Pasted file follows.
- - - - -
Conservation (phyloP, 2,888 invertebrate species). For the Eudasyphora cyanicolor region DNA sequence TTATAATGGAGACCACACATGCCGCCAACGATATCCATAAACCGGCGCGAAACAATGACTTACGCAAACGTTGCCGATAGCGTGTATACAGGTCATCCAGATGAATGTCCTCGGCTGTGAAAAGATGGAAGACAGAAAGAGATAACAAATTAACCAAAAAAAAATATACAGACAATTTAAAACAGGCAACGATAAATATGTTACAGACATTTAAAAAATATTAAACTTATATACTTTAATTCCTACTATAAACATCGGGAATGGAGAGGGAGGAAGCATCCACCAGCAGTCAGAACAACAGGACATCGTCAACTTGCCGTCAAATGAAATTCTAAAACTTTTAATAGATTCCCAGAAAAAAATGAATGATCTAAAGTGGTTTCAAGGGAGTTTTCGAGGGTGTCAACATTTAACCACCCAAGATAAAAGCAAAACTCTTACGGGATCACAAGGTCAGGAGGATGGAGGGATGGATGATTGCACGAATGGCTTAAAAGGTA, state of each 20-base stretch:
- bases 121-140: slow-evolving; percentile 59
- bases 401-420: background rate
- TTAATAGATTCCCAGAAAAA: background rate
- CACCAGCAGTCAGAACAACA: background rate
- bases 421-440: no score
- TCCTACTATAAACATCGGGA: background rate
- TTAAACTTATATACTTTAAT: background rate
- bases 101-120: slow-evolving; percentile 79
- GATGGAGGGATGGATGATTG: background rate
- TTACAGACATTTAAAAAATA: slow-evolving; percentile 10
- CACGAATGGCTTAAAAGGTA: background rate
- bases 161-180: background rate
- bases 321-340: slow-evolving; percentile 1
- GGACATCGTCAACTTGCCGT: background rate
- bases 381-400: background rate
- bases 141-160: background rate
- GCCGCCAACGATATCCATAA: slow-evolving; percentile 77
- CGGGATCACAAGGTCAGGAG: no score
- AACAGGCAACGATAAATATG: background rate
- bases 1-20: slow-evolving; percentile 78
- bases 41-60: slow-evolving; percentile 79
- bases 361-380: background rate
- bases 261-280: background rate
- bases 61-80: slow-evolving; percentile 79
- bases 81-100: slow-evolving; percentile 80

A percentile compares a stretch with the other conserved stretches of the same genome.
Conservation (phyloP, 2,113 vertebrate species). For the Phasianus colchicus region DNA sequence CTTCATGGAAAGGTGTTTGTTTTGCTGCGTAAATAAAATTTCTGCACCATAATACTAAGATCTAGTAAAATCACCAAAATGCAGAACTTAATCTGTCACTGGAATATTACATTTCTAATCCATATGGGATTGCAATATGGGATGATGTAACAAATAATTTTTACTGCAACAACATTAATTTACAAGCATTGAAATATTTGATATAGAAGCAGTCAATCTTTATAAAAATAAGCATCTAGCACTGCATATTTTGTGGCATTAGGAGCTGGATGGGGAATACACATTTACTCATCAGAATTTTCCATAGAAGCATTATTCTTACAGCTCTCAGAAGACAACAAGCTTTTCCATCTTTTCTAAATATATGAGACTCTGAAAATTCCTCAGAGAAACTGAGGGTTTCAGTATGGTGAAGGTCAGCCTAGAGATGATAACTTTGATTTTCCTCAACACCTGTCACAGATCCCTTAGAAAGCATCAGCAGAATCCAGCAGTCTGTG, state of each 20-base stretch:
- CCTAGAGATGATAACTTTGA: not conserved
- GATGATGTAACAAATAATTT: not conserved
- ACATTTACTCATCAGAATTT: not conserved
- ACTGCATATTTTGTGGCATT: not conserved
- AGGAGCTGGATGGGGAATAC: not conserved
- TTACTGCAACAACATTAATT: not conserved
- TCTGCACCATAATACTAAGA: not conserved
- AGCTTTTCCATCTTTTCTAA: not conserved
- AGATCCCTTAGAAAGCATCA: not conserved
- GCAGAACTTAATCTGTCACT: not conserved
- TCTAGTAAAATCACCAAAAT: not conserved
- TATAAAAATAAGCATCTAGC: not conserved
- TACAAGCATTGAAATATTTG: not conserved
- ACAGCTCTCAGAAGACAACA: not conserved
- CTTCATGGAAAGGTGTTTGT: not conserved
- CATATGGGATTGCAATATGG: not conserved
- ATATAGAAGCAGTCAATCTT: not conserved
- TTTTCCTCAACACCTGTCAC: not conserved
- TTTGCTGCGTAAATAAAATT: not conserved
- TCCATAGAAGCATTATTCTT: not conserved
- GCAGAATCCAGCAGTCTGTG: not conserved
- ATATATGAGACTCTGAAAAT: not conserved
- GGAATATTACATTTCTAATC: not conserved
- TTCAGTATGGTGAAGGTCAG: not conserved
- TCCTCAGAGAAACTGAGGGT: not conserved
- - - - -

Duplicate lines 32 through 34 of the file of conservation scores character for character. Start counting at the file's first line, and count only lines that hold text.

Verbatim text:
- ACTGCATATTTTGTGGCATT: not conserved
- AGGAGCTGGATGGGGAATAC: not conserved
- TTACTGCAACAACATTAATT: not conserved